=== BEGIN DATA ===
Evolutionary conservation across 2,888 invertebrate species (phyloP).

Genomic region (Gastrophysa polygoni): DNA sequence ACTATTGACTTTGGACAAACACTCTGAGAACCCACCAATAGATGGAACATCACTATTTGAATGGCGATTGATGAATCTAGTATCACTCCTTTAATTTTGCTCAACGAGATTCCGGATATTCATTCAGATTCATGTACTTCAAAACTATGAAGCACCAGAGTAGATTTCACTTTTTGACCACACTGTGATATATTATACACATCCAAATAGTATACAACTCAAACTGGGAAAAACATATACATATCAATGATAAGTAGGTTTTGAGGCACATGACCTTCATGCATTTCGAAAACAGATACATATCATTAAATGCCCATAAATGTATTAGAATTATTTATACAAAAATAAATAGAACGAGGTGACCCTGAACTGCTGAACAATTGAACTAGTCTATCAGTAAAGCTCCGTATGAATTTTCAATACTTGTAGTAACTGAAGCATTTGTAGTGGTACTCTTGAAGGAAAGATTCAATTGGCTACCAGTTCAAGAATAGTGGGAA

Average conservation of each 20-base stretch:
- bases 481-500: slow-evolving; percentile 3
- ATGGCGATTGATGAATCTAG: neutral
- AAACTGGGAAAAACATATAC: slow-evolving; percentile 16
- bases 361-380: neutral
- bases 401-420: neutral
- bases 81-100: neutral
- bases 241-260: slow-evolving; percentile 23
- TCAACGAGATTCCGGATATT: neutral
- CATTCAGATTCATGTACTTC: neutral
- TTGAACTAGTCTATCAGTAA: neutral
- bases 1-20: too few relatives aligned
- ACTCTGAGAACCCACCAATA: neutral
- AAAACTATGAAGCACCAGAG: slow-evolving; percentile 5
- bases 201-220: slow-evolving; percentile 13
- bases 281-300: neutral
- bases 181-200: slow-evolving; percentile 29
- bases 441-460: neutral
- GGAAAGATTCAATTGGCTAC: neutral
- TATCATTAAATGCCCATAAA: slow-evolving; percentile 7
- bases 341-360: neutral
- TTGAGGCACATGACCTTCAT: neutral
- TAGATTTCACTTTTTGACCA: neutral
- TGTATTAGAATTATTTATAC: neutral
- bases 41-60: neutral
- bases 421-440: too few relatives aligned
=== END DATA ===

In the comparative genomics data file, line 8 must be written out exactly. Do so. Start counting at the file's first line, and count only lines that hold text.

- bases 401-420: neutral